Response to TDS Broadband Grant Appeal: Hotchkiss
Last month, the Broadband Deployment Board ("Board") awarded a $1.7 million broadband grant to DMEA for the West Hotchkiss and West Spring Creek areas in Application No. 2018-06. TDS now appeals the Board's award of grant money for the West Hotchkiss area because it allegedly "overbuilds" TDS's broadband network.
The Board's decision on TDS's appeal will have tremendous consequences for the citizens of West Hotchkiss: if the Board denies the TDS appeal and upholds the award to DMEA, it means that every household in the grant areas will, within a year, have access to symmetrical and measurable 1,000 Mbps/1,000 Mbps broadband service. But if the Board grants TDS's appeal and rescinds DMEA's award, it means hundreds of rural Coloradans in West Hotchkiss will remain unserved with inadequate service from TDS.
In its appeal, TDS claims the Board's grant will "overbuild" TDS, because TDS plans to use federal broadband money, that was earmarked for a different geographic region, to "directly benefit" citizens in West Hotchkiss. This claim is meritless as both a legal and practical matter. TDS also claims it provides—and will provide in the future—"broadband service" to those same citizens. But as demonstrated by more than a dozen reports from actual TDS customers in West Hotchkiss, this claim also lacks merit. TDS claims that it currently provides service levels to West Hotchkiss that it does not actually provide; there is no reason for the Board to accept TDS's claims about its future performance.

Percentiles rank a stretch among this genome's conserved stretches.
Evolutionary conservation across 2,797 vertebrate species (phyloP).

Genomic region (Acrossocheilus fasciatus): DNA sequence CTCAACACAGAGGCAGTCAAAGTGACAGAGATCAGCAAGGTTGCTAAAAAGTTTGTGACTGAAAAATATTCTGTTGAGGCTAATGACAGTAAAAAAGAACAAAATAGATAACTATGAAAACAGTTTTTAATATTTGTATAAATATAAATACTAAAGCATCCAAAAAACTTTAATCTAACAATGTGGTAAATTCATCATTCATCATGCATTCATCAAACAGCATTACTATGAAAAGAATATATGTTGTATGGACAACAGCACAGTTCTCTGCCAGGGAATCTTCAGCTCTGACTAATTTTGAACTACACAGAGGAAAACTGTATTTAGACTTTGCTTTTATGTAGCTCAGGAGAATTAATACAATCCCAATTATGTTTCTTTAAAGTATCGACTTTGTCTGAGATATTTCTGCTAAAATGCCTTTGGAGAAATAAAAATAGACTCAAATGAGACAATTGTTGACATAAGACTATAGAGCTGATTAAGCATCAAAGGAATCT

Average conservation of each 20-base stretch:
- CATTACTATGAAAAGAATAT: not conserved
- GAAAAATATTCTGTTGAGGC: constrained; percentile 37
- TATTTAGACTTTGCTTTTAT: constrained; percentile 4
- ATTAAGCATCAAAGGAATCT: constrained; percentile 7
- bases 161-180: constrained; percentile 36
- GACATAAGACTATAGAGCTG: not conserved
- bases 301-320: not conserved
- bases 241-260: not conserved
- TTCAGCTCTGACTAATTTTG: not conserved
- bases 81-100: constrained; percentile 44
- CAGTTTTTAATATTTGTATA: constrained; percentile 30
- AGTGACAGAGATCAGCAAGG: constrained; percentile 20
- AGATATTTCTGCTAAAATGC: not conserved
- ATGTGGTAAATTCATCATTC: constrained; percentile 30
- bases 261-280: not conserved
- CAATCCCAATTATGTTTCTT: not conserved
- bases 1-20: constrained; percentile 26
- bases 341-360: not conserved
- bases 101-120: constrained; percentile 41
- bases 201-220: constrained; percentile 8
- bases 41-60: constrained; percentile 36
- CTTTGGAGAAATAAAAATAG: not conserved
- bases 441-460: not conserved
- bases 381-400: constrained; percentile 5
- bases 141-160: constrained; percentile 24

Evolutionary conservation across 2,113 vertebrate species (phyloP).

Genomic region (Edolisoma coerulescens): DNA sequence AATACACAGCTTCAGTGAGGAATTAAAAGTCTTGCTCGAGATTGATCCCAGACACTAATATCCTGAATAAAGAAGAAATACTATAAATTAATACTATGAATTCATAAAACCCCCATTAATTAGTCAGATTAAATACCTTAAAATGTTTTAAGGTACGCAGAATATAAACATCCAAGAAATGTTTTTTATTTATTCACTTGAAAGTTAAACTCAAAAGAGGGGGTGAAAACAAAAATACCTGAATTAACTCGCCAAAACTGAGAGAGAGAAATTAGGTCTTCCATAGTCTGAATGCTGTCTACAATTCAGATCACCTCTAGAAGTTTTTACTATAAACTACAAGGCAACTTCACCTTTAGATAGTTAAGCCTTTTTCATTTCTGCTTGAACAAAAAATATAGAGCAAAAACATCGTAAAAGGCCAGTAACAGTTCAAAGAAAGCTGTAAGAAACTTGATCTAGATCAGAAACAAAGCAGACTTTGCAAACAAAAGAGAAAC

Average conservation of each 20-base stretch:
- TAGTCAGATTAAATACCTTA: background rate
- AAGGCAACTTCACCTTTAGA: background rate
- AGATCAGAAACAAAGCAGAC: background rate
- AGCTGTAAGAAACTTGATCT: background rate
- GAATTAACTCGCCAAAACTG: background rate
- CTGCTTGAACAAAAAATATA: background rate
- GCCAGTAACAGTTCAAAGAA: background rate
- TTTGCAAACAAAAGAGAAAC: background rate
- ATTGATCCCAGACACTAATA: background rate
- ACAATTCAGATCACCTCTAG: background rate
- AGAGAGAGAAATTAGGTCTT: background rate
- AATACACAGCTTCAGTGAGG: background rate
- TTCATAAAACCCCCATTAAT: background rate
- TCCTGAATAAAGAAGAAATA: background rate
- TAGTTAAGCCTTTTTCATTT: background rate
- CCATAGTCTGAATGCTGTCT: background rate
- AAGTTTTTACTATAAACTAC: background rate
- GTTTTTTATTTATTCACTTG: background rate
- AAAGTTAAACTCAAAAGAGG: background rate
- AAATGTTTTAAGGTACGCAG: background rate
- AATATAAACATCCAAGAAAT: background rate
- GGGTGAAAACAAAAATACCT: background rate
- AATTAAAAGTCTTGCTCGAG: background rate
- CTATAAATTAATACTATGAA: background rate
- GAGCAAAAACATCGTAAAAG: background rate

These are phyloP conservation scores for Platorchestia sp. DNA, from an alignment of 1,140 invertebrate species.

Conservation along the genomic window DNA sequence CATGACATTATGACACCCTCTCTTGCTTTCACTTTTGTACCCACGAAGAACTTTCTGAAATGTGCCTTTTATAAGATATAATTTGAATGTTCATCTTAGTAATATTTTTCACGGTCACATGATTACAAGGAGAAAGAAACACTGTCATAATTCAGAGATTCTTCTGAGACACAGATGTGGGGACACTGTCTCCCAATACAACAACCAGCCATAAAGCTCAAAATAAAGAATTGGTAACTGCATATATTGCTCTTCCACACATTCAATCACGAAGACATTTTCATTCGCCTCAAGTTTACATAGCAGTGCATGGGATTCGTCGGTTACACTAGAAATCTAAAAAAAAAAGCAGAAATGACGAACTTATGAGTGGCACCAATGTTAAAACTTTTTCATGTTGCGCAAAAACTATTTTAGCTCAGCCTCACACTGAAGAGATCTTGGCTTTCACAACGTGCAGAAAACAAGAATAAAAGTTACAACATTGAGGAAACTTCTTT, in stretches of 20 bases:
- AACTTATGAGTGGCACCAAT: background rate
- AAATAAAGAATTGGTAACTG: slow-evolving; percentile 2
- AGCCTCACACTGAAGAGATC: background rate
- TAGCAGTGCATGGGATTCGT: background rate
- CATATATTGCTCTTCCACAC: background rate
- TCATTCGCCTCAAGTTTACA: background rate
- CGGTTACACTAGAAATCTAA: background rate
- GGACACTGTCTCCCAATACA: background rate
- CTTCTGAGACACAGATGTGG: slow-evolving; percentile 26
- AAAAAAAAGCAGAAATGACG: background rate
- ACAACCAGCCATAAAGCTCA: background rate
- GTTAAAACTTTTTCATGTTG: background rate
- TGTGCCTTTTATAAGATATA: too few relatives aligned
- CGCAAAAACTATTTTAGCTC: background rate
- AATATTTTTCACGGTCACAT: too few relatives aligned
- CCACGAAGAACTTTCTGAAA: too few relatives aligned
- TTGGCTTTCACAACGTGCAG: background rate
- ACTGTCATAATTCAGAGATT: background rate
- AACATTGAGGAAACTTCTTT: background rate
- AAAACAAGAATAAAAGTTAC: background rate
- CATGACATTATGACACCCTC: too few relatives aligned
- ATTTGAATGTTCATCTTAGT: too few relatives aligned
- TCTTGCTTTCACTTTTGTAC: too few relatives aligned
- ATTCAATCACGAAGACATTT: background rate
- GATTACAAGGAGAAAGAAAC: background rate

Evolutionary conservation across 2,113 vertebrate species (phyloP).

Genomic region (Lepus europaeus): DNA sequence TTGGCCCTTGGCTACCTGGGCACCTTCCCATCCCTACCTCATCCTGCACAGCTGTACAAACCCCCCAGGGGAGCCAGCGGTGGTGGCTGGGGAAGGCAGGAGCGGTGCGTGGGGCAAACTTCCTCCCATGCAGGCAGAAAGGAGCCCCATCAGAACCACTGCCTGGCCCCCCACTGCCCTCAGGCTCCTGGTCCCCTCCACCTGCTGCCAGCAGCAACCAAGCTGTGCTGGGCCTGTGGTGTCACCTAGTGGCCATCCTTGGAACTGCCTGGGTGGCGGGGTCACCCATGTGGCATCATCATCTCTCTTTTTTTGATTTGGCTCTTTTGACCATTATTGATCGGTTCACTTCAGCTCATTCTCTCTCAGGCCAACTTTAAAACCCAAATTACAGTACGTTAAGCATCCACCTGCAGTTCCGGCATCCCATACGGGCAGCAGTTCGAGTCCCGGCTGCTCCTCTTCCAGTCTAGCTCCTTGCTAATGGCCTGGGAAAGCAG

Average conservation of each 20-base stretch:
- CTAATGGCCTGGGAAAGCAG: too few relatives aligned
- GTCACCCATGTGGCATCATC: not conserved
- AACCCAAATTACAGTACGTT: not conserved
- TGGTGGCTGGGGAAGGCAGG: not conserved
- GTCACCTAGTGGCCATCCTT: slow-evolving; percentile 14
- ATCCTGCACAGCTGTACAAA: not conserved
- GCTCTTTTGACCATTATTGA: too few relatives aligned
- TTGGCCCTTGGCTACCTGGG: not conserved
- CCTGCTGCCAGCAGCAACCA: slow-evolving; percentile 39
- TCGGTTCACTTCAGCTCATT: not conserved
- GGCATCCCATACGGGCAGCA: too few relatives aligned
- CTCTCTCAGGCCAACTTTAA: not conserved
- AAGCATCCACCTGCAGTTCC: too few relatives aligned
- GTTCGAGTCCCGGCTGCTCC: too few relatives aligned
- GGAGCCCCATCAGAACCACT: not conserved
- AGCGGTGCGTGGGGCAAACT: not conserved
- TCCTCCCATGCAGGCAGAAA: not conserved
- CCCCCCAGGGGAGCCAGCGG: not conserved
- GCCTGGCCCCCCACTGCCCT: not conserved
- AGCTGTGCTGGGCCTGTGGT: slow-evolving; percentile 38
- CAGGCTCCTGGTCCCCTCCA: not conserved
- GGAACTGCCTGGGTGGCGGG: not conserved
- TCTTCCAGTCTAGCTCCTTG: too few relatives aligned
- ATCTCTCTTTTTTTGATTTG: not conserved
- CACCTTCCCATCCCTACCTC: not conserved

By way of summary, there are several independent reasons this Board should reject TDS's appeal of the grant to DMEA in Application No. 2018-06:
1. DMEA's project does not "overbuild" any TDS location receiving A-CAM funding.
DMEA's application explicitly excluded any addresses receiving A-CAM funding. DMEA engaged a separate independent consultant as part of the appeal process, and that consultant confirmed that no service areas in Application No. 2018-06 overlap with TDS's A-CAM funded areas.
As detailed below, TDS admits that it has not received federal funding for addresses in the DMEA grant areas, but for entirely different areas. Its unsubstantiated attempt to assert that citizens in West Hotchkiss will meaningfully benefit from federal funding going to a different geographic region should be rejected: DMEA's project does not "overbuild" areas receiving federal funding within the plain meaning of C.R.S § 40-15-509.5(10.9)(b). Moreover, there is no statutory or Board policy prohibition on the build out of a new project in an area that is adjacent to an area receiving federal funds.
2. The TDS officer affidavit has no bearing on the Board's ultimate determination that DMEA's application meets the minimum requirements.
TDS's officer affidavit fails both facial and substantive statutory requirements for such affidavits. It refers only generally to several pages of TDS comments and does not state, as required by C.R.S § 40-15-509.5(8)(c), that construction of a broadband network in grant areas receiving federal funding will be complete within the 24-month period.